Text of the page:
By Gerald McDermott, Juicy Ecumenism

Professor Gerald R. McDermott of Beeson Divinity School spoke October 17 at the Christ at the Checkpoint conference in Oklahoma City. We’ve republished McDermott’s remarks here on the land of Israel and a new Christian Zionism for the benefit of our readers.

I am grateful to be invited to this important conference. So thanks to Pr. Darrell Cates and the other leaders for inviting me. They know the truth of the biblical Proverb, “The one who states his case first seems right, until the other comes and examines him” (Prov 18.17).

I am going to present a position that is different from that of others here. I trust that we all will try to listen to each other with an open mind.

These are difficult issues. Just as there are many Israeli Jews who have suffered deep and tragic personal losses, there are many Palestinians who have suffered deep and tragic personal losses. Neither side has a monopoly on pain or reasons for bitterness.

My argument will be almost entirely theological. I believe it is something both Christian Arabs and believing Jews can agree on, no matter what their political positions. And let me state my case up front: there is no reason why Christians cannot support justice and statehood for Palestinians while also seeing that the Jewish return to the land in the last 150 years is a partial fulfillment of biblical prophecy. Not either-or but both-and. As Dr. Munther Isaac put it yesterday, Christians should support a sharing of the land that is thoroughly biblical.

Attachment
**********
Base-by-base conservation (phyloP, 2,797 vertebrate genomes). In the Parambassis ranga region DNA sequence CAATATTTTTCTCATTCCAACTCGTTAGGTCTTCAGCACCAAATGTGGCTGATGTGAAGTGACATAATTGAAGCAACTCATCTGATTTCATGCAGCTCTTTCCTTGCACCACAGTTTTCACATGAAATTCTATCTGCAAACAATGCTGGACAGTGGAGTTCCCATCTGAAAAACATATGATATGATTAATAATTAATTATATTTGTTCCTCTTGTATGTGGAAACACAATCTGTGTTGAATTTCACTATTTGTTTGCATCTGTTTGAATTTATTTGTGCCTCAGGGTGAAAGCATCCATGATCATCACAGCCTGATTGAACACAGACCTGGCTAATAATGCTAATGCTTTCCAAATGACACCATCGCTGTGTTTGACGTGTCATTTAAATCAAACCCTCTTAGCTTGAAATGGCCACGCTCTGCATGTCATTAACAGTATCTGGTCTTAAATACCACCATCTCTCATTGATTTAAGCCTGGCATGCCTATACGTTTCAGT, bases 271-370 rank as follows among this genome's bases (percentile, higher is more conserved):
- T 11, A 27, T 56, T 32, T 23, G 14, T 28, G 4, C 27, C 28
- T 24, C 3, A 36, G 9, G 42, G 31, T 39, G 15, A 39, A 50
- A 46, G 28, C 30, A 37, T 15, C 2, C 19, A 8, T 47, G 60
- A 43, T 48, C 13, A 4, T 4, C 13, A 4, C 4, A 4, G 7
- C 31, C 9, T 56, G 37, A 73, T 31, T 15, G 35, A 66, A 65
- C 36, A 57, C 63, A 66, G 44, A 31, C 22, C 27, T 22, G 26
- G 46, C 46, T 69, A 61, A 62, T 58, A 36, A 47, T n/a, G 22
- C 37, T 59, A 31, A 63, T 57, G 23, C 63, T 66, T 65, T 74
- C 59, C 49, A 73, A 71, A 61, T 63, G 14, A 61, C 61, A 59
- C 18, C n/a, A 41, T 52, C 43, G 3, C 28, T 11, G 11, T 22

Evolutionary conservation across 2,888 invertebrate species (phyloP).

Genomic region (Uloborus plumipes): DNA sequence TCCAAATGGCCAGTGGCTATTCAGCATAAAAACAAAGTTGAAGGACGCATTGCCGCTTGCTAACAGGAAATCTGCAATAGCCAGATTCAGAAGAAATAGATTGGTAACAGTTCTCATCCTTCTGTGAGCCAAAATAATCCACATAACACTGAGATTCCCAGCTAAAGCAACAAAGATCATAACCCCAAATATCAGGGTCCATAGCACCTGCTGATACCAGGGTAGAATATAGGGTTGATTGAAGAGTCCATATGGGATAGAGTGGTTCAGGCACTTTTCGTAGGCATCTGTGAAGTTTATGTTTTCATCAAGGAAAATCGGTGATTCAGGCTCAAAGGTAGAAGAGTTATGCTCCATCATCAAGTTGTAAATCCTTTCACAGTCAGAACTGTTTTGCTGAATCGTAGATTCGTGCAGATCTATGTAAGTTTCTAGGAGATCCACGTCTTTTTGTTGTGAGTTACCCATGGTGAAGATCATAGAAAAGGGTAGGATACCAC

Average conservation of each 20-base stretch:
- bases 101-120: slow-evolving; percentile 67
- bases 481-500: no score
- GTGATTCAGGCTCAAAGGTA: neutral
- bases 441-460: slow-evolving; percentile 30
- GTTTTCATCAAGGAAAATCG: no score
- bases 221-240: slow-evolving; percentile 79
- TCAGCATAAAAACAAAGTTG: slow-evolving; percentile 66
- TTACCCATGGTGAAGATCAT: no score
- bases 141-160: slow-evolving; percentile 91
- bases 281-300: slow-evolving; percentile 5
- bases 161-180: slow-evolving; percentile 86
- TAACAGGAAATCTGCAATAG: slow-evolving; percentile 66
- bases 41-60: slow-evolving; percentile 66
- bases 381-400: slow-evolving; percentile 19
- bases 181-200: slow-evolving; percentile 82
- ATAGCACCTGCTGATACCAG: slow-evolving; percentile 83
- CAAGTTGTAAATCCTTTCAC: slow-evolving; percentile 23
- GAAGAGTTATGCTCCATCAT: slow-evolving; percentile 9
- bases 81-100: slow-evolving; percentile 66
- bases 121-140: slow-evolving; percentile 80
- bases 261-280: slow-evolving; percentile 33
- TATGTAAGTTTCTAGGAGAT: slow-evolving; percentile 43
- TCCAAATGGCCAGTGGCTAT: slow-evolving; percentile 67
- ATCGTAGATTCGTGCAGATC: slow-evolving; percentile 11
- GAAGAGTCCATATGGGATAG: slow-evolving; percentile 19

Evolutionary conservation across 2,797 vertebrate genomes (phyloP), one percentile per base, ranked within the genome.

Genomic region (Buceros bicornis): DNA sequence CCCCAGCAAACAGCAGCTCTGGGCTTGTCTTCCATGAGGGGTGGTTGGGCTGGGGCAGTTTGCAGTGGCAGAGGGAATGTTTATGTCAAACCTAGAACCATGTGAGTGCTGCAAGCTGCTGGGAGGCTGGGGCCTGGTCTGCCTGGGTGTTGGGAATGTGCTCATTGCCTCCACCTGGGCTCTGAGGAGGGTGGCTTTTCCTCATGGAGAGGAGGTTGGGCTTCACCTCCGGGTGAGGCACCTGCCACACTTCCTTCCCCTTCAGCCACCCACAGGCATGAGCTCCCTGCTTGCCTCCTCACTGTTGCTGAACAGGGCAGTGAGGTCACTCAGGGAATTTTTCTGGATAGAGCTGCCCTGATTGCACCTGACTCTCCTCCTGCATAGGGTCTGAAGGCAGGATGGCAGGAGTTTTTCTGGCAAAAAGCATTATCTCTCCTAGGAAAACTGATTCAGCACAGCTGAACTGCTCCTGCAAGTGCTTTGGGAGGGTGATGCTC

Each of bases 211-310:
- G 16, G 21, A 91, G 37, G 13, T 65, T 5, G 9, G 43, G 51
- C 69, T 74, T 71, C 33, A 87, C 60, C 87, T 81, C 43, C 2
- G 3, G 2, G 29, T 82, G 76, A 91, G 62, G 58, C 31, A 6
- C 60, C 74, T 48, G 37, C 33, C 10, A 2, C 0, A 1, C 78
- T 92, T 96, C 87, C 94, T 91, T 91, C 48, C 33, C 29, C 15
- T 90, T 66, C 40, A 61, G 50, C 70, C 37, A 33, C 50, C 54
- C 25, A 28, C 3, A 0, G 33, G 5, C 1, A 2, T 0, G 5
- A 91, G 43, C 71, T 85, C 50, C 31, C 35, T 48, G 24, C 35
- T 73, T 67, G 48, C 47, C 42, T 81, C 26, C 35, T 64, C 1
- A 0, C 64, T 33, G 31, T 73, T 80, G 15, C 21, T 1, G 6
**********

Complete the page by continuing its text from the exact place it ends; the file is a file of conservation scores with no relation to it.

I used to be a supersessionist. In fact, for most of my adult life I believed that after Jesus, God transferred the covenant from Jewish Israel to the New Israel of the church because most of Jewish Israel rejected Jesus as messiah. I read the parable of the tenants in Matt 21 that way: the vineyard owner let out his vineyard to new tenants, gentiles in the church, after the wicked tenants beat, killed and stoned his servants, and finally his own son.

I believed that the New Testament changed everything about the covenant: God had originally made it with Abraham and his Jewish progeny, focused on this particular people and its particular land, that tiny strip on the eastern Mediterranean the size of New Jersey. But Jesus came to universalize the particular: he extended the Kingdom from being about one people to all peoples, and one from one little land to the whole world. While the Old Testament put the Kingdom in physical terms, the New Testament transformed the physical into the spiritual. Continue Reading….